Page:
Coming Soon:

The following books by Robert Paul Wolff are available on Amazon.com as e-books: KANT'S THEORY OF MENTAL ACTIVITY, THE AUTONOMY OF REASON, UNDERSTANDING MARX, UNDERSTANDING RAWLS, THE POVERTY OF LIBERALISM, A LIFE IN THE ACADEMY, MONEYBAGS MUST BE SO LUCKY, AN INTRODUCTION TO THE USE OF FORMAL METHODS IN POLITICAL PHILOSOPHY.
Now Available: Volumes I, II, III, and IV of the Collected Published and Unpublished Papers.

NOW AVAILABLE ON YOUTUBE: LECTURES ON KANT'S CRITIQUE OF PURE REASON. To view the lectures, go to YouTube and search for "Robert Paul Wolff Kant." There they will be.

To contact me about organizing, email me at rpwolff750@gmail.com




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Friday, May 5, 2017

A LACK OF IMAGINATION

The little back and forth about the title of Willem deVries’ book Hegel’s Theory of Mental Activity got me thinking about the titles of my books, and I realized that no fewer than seven of my books have titles that are borrowed from other books, including one whose title is borrow from a book by me!

The first was the little book Barrington Moore, Jr., Herbert Marcuse, and I did in 1965, A Critique of Pure Tolerance [a joke title proposed by Herbert.]   This was followed by The Poverty of Liberalism in 1968.  This is actually a grandson title.  The original was Proudhon’s La Philosophie de la Misère, to which Marx responded with La Misère de la Philosophie [i.e. The Poverty of Philosophy] on which I then piggybacked.  The next year, I published The Ideal of the University, a steal from John Cardinal Newman/s classic work The Idea of the University [or homage as we say in the writing game].  The year after that I brought out In Defense of Anarchism, the title taken from a wonderful Mark Twain essay, “In Defense of Harriet Shelley.”  Then, in 1973, I edited a forgettable collection of essays by various authors called 1984 Revisited.  In ’85, having no better idea, I called my book on Marx’s economic theories Understanding Marx, an echo of my ’77 book Understanding Rawls.  Finally, in 2005, I published Autobiography of an Ex-White Man, a deliberate steal from and reference to the famous James Weldon Johnson novel Autobiography of an Ex-Coloured Man.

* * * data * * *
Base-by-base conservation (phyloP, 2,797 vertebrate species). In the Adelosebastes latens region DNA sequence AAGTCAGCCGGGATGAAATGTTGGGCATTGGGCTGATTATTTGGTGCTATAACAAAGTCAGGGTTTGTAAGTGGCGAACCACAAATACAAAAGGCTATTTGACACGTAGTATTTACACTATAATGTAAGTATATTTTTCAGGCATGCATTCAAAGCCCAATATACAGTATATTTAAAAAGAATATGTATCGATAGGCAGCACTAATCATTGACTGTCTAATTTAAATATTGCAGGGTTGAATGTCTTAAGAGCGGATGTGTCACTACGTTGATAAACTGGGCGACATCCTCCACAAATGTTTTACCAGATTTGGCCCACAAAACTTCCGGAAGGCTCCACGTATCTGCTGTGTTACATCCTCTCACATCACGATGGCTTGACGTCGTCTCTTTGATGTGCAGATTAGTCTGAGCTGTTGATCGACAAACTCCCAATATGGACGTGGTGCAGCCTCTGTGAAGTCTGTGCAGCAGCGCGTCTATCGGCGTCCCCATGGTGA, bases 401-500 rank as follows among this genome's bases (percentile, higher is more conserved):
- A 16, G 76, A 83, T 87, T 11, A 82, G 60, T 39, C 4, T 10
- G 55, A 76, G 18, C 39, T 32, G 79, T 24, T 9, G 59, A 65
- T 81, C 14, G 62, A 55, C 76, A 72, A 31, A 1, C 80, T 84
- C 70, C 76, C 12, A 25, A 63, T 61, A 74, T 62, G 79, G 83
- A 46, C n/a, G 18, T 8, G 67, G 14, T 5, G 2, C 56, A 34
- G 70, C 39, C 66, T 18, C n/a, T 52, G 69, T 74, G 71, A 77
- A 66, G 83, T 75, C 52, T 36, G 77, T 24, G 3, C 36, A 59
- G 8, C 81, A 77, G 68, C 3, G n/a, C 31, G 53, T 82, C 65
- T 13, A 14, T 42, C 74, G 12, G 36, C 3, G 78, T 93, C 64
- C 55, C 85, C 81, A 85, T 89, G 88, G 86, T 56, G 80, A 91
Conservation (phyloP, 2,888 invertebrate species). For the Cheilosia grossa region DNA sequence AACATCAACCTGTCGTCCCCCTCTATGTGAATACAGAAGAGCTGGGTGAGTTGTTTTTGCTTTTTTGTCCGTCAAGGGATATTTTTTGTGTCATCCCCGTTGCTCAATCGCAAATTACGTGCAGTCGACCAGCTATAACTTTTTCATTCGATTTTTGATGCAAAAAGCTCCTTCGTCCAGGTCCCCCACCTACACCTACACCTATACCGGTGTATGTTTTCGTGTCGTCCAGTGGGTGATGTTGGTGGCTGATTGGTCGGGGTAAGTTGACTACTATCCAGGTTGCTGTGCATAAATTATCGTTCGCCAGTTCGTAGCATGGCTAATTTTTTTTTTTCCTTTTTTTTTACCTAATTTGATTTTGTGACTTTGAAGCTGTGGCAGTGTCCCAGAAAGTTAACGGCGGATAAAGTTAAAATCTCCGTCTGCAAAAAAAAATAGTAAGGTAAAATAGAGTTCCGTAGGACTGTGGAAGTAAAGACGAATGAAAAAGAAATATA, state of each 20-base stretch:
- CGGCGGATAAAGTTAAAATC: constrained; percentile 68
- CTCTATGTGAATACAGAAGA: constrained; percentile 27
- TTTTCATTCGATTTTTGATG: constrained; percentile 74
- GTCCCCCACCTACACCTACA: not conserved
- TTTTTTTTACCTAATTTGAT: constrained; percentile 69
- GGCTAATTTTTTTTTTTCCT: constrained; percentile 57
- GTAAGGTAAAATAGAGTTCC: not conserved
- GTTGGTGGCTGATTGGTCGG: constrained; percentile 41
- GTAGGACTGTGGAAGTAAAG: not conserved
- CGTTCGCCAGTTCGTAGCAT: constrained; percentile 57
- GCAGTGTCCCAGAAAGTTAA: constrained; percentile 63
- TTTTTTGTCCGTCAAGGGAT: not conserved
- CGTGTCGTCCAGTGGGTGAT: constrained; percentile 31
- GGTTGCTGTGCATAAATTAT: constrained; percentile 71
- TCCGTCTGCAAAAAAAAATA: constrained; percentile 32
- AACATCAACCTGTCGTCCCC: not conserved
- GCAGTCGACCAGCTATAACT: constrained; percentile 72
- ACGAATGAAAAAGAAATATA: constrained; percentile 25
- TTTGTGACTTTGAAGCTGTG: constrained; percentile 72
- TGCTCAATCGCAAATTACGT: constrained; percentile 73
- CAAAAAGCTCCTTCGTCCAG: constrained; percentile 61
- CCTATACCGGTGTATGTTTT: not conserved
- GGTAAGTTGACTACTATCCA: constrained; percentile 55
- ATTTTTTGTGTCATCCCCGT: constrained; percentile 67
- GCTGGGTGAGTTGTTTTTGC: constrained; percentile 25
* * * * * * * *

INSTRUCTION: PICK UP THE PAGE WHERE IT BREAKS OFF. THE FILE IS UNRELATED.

As I was writing all this, I was blithely unaware of my habit of stealing titles.  I am sure it has some deep meaning, but I cannot for the life of me imagine what that is.

1 comment:

Jerry Fresia said...

I'm sure you've heard the quote about "good artists copy, great artists steal" which is attributed to Picasso but it seems
many people have said similar things.

TS Eliot is reported to have said, "The immature poet imitates and the mature poet plagiarizes." Goethe to Eckermann, before Eliot, said: “If you see a great master, you will always find that he used what was good in his predecessors, and that it was this which made him great.”

According to this discussion (http://quoteinvestigator.com/2013/03/06/artists-steal/) all of the above is apocraphal. Anyway,
you seem to be in good company.